Thursday, March 7, 2019

Clermont: Where Do We Go Now

I've been requested to clarify the new concept for Clermont. I can understand a cleared slab of plywood gives little indication about a master plan so here are a few ideas I wish to develop over the course of this year.

Analyzing the prototype from an actual survey

The decision wasn't made overnight and the new layout plan has been on the work since last fall. Interestingly enough, I found out old drawings I shared back then with Jérôme. They are a proof of concept and were meant to figure out if it was possible to create a better representation of Clermont.

Scaled down satellite image is a perfect fit

To make sure my intuition was backed by reality, I simply used a satellite image and reversed it (our layout is a mirror image of the prototype). Fortunately, it fitted perfectly our space and proved we won't have to fudge elements. That last thing was important to me because the moment you start playing with distance between structures, roads and other elements, realism goes down the drain.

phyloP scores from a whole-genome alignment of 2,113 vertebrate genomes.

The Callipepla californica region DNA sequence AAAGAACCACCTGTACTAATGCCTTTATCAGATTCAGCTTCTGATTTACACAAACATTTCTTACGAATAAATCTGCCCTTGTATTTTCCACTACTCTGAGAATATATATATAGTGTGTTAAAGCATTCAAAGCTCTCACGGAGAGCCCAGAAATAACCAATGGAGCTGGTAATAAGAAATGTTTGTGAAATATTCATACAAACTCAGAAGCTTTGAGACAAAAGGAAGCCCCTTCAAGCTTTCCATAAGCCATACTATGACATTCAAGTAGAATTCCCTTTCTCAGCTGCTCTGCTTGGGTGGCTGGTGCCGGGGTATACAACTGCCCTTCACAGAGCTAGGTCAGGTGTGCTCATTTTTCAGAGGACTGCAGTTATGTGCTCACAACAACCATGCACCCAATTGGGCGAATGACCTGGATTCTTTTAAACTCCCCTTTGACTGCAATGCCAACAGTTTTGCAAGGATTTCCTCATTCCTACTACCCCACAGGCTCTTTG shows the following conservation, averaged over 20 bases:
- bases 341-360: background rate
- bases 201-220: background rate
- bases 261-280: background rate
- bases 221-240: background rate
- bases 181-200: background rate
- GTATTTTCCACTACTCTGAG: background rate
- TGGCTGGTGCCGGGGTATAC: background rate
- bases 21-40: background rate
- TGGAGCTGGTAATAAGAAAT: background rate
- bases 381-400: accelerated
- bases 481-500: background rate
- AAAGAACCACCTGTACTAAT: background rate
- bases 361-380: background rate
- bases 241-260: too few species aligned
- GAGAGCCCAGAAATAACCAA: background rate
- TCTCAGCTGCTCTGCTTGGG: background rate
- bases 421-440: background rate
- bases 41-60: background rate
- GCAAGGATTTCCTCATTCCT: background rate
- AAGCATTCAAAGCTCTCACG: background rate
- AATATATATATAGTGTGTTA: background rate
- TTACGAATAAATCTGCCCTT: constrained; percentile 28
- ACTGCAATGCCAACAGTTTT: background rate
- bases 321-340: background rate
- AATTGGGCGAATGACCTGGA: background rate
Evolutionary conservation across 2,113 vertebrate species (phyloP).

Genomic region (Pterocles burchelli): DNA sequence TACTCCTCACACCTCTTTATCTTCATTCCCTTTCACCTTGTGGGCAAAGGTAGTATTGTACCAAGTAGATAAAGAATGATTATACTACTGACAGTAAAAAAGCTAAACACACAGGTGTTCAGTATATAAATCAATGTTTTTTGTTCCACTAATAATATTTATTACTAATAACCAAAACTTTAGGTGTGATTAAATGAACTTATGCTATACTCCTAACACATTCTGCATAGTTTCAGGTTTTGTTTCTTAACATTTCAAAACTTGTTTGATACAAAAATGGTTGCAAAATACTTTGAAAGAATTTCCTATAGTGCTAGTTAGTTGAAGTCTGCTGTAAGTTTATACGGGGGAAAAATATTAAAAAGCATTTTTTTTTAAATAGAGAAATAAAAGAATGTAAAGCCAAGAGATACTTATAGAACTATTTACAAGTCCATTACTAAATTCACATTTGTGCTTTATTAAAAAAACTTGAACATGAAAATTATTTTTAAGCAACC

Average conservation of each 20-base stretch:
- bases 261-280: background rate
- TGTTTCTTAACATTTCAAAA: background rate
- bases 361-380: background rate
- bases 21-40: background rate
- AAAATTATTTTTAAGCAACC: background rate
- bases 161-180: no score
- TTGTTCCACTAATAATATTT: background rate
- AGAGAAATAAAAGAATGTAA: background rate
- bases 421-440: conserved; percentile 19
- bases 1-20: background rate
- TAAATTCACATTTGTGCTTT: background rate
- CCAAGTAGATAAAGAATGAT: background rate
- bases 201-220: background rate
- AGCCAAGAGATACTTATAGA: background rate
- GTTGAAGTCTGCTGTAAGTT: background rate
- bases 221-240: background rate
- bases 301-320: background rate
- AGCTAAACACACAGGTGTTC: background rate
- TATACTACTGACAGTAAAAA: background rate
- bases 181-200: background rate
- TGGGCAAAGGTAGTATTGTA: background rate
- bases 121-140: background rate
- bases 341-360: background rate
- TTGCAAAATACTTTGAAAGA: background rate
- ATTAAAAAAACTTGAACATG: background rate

A close up of Clermont

 As you can see, on Clermont side, all roads will be redone to closely replicate the prototype, including the intricate sloping streets and stone retaining walls. Topography will be much more gentle than it used to be according to pictures we took during our few visits on site.

Updated track plan

On the other side of the peninsula, a deeper scene will be developed around a small meandering brook. I already presented this idea last week, but I feel a plan better show how this scene will probably be about 24" deep. While convenient from a scenic perspective, this is also a way to save on florist foam and get the best out of available space. A large mountain top as we used to have is a pure waste of space. You only see the first few inches, the rest is out of sight. For this reason, it is a better idea to set a large valley where the peninsula is larger than a huge hill.

And let's be honest, building a shallow hill instead of a large mountain will take far less time and resources. That may sound lazy, but I mentioned it countless times our project has a lot of constraints we can hardly control. If sculpting a hill takes one week instead of a month, it means we can achieve much more and see a decent amount of progress. On the positive side, it also means we have more time for actual scenery (colors, textures) which have a greater impact on a scene.

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